Never forget that you can transition at any time.
Your first job might be daunting, and regardless of how much planning and preparation you have done when finding a job after college, you might question yourself on occasion. You might wonder whether you made the right decision, or whether you made a mistake. Don't worry too much; try to be patient. Listen and learn as much as you can.
If at any point you feel your skills and abilities might be best served in another industry or role, you should know that your first job is not necessarily your destiny and that you will most probably transition a few times during your career. In fact, regardless of how dedicated you are to your role, you should maintain an 'open relationship' with your job. Always keep an eye out for something bigger and better. You're just at the start of your career journey. Where you end up in 20 years might surprise you.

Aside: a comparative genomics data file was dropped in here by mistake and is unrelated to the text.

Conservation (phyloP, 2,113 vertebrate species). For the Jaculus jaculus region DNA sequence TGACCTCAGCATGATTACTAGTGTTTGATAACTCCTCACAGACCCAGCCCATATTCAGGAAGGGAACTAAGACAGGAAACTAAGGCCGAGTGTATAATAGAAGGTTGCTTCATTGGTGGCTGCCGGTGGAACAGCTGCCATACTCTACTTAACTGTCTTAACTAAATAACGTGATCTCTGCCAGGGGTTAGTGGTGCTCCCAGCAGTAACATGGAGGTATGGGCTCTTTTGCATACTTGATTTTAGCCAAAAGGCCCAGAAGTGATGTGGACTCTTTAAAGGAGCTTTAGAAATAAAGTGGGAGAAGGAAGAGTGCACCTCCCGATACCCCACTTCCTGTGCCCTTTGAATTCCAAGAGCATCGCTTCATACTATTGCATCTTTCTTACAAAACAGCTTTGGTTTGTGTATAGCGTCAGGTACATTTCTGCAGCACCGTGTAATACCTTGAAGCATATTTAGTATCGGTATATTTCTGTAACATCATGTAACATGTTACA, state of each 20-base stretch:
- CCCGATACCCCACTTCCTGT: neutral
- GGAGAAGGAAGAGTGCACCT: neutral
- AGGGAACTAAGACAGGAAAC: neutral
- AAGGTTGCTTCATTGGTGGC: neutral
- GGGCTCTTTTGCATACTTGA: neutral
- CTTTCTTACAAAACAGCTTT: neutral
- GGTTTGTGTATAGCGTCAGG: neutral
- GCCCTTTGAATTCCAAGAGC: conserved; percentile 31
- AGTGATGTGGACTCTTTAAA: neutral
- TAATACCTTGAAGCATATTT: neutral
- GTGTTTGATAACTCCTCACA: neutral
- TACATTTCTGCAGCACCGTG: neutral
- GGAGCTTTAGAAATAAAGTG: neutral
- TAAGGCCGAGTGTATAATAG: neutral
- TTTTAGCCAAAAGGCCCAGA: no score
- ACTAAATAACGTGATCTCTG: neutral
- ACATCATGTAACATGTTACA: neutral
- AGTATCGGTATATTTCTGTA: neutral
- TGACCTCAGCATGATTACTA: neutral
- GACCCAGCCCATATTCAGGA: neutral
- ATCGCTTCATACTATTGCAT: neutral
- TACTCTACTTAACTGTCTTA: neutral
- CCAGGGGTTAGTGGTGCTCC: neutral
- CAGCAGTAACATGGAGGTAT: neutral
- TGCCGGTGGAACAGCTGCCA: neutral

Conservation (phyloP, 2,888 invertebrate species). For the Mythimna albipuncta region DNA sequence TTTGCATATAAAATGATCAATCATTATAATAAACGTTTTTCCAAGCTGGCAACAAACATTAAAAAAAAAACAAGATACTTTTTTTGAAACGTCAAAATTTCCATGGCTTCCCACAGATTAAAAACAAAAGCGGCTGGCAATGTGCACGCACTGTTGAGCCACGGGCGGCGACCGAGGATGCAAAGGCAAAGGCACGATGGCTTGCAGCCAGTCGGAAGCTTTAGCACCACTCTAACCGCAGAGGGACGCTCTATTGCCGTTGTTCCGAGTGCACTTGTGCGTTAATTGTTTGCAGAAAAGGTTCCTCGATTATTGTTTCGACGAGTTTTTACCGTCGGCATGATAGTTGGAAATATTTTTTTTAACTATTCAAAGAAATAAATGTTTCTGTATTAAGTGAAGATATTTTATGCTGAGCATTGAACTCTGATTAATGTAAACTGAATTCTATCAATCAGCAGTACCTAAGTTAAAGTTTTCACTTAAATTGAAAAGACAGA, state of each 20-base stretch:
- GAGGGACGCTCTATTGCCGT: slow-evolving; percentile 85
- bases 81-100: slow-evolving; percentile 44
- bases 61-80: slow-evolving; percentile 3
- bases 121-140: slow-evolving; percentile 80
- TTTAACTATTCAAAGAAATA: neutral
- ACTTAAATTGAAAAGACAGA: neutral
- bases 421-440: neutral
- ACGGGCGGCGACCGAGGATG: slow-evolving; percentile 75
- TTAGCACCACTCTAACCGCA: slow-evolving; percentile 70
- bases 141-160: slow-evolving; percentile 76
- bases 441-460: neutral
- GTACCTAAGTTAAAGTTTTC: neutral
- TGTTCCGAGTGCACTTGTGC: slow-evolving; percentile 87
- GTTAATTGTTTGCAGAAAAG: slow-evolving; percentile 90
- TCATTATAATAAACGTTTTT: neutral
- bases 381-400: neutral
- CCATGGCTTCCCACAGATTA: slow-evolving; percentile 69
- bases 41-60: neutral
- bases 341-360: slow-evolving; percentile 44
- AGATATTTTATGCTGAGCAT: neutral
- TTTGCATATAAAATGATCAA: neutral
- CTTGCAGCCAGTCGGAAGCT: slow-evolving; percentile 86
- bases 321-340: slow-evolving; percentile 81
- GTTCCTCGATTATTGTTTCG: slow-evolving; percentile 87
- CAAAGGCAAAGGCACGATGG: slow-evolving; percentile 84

Sure, the 'real world' is bigger than your campus, but you just need to take it one step at a time. A lot of figuring out how to find a job after college depends on the skills you already have–put them to good use and you'll be good to go!